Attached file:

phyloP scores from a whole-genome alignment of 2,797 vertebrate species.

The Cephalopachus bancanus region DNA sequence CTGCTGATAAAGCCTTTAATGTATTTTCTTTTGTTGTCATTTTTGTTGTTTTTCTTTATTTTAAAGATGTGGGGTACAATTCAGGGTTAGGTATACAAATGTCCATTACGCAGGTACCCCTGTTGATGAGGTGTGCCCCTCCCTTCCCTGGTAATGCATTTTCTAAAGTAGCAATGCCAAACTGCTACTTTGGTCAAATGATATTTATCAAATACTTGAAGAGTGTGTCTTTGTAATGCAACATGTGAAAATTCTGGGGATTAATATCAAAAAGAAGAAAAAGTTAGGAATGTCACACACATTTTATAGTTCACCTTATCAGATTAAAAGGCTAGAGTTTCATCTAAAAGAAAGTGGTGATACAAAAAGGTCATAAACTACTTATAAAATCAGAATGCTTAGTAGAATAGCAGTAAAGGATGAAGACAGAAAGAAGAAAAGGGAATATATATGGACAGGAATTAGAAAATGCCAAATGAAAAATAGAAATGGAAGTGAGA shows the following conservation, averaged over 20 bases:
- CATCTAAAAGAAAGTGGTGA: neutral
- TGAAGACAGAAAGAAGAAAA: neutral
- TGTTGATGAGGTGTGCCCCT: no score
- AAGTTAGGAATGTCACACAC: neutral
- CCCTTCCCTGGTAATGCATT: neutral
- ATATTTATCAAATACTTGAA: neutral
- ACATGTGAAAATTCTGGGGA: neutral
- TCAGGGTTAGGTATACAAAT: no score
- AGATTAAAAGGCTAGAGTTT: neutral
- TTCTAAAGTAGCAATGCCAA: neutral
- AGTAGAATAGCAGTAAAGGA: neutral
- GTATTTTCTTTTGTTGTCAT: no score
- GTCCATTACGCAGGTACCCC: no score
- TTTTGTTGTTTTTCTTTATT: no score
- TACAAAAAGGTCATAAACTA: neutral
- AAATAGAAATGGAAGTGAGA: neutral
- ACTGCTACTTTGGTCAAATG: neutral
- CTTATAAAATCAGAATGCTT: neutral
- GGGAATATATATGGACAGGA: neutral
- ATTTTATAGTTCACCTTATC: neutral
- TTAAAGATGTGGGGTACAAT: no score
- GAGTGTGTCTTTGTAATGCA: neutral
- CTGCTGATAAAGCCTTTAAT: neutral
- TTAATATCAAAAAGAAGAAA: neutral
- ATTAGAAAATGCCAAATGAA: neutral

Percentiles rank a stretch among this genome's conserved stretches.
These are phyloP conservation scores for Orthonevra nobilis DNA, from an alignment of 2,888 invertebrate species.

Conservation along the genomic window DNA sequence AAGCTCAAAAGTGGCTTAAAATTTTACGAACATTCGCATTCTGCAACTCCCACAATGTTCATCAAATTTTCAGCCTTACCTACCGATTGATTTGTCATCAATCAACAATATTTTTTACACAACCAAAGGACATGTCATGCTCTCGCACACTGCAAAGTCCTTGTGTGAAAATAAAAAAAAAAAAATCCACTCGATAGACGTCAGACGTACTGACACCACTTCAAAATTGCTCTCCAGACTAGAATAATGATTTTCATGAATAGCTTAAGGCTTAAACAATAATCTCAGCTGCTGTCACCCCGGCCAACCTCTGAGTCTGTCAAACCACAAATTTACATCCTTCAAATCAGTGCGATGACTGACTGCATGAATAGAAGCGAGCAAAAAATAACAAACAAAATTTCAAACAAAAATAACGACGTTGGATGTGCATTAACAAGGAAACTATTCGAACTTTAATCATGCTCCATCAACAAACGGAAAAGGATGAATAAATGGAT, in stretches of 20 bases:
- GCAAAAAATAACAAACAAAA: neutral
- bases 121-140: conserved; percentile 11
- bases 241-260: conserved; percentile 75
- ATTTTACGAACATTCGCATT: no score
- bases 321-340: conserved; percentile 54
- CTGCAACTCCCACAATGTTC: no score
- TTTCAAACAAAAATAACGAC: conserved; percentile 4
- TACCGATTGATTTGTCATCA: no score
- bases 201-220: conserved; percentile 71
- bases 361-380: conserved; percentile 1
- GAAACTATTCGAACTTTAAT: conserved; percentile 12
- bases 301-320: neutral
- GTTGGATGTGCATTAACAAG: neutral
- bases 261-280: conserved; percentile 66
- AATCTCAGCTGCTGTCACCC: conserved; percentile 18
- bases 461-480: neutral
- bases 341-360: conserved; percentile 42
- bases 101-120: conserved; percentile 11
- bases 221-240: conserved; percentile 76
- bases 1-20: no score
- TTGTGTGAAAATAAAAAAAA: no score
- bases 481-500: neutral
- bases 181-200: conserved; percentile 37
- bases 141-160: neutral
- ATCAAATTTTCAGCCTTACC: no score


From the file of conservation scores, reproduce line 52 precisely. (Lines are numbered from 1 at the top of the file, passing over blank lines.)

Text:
- bases 481-500: neutral